hail to the new chief

Mayor Sylvester Turner introduces Houston's newest police chief

Mayor Sylvester Turner introduces Houston's newest police chief

Troy Finner Houston police chief
Troy Finner is Houston's new top cop. Troy Finner/Twitter

Troy Finner is Houston’s new police chief, Mayor Sylvester Turner announced on Thursday, March 18. Finner and his family were present and were met with applause at the afternoon press conference.

Chief Art Acevedo is in charge until Houston city council approves Finner — as early as March 24, Turner noted. Finner is currently an executive assistant chief for the department.

“He has earned the trust of people in every corner of our diverse community,” said Turner, “ adding that Finner is “a straight shooter” and “loves the department and the people” of the city.

“He’s not just from Houston, he is Houston,” Turner declared of the man who hails from Fifth Ward,and attended Sam Houston State and University of Houston. “Chief Troy Finner will do everything in their power to reduce crime across Houston.” 

In his acceptance, Finner thanked God and the mayor, adding that he was “humble” and “honored” to accept the role and then thanked the “rank and file” officers for their support, as well as departing chief Art Acevedo.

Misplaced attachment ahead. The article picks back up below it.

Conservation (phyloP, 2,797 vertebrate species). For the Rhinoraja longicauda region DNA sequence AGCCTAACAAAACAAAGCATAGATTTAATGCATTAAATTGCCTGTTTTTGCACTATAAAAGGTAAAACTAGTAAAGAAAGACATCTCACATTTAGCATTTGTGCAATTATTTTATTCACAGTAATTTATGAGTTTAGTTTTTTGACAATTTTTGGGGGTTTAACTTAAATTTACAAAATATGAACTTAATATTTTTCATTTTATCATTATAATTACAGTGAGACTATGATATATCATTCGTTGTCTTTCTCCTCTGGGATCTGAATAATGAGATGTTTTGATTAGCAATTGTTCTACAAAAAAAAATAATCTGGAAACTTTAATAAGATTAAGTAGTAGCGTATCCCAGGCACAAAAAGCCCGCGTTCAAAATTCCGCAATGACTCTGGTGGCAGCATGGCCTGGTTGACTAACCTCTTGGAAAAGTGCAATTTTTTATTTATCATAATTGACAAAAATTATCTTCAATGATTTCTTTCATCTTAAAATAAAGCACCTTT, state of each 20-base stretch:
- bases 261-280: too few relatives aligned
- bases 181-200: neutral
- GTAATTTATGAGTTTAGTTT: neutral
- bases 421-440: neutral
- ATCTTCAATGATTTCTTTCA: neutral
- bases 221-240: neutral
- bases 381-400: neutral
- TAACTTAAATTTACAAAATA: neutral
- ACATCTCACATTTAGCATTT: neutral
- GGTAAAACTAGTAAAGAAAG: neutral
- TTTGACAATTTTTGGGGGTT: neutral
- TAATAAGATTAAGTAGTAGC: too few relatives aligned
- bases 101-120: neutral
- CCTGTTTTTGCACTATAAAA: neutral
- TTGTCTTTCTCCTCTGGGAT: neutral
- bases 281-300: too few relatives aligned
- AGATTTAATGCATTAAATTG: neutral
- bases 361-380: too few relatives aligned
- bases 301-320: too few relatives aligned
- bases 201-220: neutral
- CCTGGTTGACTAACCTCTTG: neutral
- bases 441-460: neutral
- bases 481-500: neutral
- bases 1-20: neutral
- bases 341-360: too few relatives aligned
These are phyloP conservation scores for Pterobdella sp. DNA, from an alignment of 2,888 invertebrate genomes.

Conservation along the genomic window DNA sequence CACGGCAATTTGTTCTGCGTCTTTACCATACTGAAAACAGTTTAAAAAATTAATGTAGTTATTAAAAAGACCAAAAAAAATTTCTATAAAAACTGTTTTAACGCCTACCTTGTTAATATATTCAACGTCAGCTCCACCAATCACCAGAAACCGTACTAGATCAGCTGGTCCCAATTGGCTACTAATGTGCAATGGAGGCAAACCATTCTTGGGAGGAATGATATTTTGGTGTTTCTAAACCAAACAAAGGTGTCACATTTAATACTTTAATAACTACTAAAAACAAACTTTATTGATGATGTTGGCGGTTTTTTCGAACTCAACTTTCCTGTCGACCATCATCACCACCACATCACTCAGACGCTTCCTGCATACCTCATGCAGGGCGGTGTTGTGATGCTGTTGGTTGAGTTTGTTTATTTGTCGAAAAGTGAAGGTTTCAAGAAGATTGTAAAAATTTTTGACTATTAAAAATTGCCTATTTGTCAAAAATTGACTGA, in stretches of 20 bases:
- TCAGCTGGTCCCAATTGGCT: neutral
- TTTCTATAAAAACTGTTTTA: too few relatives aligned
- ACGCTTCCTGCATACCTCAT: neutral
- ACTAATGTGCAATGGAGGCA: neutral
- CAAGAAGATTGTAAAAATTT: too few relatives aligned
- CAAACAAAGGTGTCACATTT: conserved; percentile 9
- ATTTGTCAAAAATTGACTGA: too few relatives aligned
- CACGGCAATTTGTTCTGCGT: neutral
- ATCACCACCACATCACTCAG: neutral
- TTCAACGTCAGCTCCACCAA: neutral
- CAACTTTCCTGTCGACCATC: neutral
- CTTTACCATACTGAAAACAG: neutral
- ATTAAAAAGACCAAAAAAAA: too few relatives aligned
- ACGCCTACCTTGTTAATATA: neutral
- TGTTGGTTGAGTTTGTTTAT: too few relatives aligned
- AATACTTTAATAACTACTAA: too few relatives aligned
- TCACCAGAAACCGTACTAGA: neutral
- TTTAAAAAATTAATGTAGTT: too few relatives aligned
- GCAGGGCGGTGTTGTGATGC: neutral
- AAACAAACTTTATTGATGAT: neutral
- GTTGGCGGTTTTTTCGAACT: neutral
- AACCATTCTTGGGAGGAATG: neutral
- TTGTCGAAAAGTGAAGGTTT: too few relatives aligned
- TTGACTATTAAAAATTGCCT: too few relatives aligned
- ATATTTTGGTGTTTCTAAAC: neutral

Finner added that he and Matt Slinkard, another candidate, pledged to stay and “build the city” no matter who was promoted. Turner later joked that the promotion-from-within news was “a secret” and he had “no idea” how the two heard of his plans. (He also joked that he was going to enter the press conference wearing a police uniform, announcing himself as chief.)

Slinkard, a dear and close friend of Finner, pledged to support the new chief, saying that he considers him “as my own flesh and blood.”

Houston’s newest chief inherits a police force of more than 5,200 officers and a 671-square-mile jurisdiction. He noted that his top two priorities are reducing violent crime and homicides in Houston, as well as dealing with the coronavirus pandemic.

“We’re moving forward, as a city,” Finner said.

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